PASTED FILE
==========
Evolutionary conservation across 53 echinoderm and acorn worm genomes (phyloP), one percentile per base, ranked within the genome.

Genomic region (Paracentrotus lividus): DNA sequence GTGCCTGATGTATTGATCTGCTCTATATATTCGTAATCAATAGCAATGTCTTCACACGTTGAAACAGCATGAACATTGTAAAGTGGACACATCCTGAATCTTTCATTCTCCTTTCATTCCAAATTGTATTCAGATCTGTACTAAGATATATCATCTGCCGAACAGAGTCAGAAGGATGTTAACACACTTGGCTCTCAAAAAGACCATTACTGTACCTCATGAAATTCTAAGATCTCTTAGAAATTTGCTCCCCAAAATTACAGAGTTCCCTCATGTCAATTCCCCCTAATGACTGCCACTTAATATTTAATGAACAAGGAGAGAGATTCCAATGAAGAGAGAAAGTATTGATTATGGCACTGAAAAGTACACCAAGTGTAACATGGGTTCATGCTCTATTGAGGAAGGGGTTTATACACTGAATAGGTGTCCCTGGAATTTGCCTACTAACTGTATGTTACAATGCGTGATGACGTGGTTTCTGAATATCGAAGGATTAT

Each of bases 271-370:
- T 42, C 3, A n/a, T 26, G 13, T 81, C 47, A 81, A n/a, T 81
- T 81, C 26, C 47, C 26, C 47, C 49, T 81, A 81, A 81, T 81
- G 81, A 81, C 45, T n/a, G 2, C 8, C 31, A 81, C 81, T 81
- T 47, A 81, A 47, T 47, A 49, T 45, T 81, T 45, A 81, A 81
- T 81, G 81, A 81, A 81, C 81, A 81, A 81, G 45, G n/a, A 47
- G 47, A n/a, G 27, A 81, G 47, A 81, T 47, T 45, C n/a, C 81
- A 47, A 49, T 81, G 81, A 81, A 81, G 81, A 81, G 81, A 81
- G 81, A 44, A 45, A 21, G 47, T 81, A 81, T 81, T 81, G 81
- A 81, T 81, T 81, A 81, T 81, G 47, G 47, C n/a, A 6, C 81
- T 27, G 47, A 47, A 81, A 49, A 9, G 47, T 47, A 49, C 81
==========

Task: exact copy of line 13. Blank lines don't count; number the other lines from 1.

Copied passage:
- T 27, G 47, A 47, A 81, A 49, A 9, G 47, T 47, A 49, C 81